e)     a description of the circumstances of the abuse incident/s, including who initiated or effected the abuse and the names and/or ranks/roles of witnesses or third parties.

f)      information about any connection between the alleged abuse and the person’s employment in Defence; and

3.    Information about when, how and to whom any written or verbal report or complaint was made.  Any resultant actions taken in regard to, or outcome of, such a report or complaint should also be included.

Corroborative evidence

It is not unusual for recall to be affected by traumatic events, and accounts of deeply personal events such as abuse may change over time either as details are repressed or remembered and as the victim develops a trusting relationship with the claims assessors.  This should be taken into account when considering potential issues of ‘credibility’, where contentions change or do not match earlier statements.

Where a delegate requires further corroborative evidence to be satisfied to the requisite standard of the fact of an abuse event, the scope of what they may consider is broad.  Delegates have wide discretion and may weigh or discount the significance of particular items of evidence in accordance with their own judgement and reason.

These considerations mean it is impossible to provide an exhaustive list of what may constitute corroborative evidence.  Depending on the circumstances, examples may include contemporaneous reports, eyewitness statements, Defence investigations and information about abuse ‘clusters’ identified by the Defence Abuse Response Taskforce.

Contradictory evidence

Delegates are required to investigate the circumstances of every claim.  This includes finding and considering all relevant evidence when determining a claim.

In this investigation, evidence may be found that contradicts the contentions made in a statutory declaration (such as, but not limited to, evidence that the alleged perpetrator or victim were not present at the location and time the abuse was said to have occurred).  In these situations, the delegate must make a determination based on all evidence at his or her disposal.  If the delegate is not satisfied on the balance of probabilities that the contentions outlined in the statutory declaration establish the fact of abuse, given the contradictory evidence available, the claimant can be invited to provide further evidence and clarification or the claim can be rejected.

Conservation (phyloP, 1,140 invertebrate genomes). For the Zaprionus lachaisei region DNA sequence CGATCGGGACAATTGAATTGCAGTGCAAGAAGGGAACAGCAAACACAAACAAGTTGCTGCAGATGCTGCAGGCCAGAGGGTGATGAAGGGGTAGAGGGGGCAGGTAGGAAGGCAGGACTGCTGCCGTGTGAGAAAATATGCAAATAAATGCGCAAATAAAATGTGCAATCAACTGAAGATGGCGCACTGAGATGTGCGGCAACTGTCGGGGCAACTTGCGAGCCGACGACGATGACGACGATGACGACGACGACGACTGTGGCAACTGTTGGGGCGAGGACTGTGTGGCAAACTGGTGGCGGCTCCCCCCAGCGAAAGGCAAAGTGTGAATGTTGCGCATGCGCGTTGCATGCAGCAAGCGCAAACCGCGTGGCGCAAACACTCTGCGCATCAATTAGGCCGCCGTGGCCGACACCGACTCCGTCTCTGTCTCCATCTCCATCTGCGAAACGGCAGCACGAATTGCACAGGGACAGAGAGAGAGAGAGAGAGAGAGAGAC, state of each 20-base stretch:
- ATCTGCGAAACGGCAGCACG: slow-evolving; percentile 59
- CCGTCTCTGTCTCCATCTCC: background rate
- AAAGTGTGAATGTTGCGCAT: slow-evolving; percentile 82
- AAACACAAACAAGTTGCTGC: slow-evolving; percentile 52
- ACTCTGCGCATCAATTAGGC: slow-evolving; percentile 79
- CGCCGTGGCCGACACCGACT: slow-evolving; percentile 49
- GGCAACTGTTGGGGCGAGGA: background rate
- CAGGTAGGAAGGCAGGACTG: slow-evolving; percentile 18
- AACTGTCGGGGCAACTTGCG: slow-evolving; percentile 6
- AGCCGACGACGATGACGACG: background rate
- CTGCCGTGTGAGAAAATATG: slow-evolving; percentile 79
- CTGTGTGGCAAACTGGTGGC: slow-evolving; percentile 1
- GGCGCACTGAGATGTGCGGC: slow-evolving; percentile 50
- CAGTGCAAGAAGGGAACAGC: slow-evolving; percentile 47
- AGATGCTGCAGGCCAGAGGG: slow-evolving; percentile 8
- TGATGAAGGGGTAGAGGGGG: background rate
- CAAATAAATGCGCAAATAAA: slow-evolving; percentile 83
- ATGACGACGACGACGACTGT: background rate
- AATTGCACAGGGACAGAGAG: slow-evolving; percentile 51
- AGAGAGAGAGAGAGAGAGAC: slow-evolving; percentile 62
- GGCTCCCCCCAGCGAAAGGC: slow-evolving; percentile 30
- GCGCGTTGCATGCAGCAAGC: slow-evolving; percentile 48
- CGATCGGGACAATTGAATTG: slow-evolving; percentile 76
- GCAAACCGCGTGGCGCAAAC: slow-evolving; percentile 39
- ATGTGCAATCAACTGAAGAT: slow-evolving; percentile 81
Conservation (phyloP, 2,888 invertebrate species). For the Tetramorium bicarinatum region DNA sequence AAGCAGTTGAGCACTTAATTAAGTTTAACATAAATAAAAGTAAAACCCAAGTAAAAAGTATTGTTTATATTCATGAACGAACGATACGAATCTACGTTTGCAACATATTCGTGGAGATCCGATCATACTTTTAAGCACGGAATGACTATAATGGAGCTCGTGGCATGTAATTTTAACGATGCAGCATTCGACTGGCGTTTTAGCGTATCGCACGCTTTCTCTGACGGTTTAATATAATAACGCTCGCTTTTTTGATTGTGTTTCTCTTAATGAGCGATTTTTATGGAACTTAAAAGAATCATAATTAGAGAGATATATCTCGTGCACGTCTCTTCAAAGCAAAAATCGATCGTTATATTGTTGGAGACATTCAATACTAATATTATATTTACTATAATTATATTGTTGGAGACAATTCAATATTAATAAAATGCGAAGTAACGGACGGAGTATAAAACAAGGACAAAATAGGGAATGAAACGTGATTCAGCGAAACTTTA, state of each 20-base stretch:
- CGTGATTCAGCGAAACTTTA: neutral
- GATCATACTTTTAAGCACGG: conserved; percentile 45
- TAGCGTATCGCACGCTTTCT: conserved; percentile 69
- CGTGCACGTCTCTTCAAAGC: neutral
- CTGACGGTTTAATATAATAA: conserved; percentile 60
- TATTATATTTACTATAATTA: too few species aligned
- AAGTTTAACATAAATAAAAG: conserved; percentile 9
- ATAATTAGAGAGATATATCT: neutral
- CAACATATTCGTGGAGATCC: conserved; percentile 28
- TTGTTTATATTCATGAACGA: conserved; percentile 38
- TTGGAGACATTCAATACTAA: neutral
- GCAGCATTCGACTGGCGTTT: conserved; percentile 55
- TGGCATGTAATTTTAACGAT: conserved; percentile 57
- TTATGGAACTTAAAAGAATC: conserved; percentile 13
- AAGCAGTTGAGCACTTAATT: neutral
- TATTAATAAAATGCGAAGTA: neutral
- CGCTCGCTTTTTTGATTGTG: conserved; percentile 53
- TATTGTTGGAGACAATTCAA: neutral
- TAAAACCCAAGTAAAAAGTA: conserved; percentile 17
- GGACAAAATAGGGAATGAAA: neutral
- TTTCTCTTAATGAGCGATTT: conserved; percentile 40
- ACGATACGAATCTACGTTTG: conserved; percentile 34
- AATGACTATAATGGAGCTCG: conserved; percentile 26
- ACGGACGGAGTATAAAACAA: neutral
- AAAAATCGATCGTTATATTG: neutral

Claims relating to sexual and physical abuse involve matters that can be distressing to recount and address.  Delegates dealing with such claims must do so in a sensitive and careful manner.  It is crucial that the privacy of claimants is upheld throughout the claims process.

Notice of Injury

The Safety, Rehabilitation and Compensation Act 1988 and its predecessors (but not the Veterans' Entitlements Act 1986 or the Military Rehabilitation and Compensation Act 2004) require an employee to give notice in writing of an injury or loss of property as soon as practicable after the employee becomes aware of the injury and provide that the Act does not apply in relation to the injury or loss if this requirement is not met.

Under the new policy, delegates must always treat claims involving allegations of sexual and physical abuse as if proper notice has been given.

For more information, see

Useful Links 

Department of Defence: Pathways to Change- Evolving Defence Culture

Royal Commission into Institutional Responses to Child Sexual Abuse

Defence Abuse Response Taskforce

Defence Force Ombudsman – Reporting Abuse in the ADF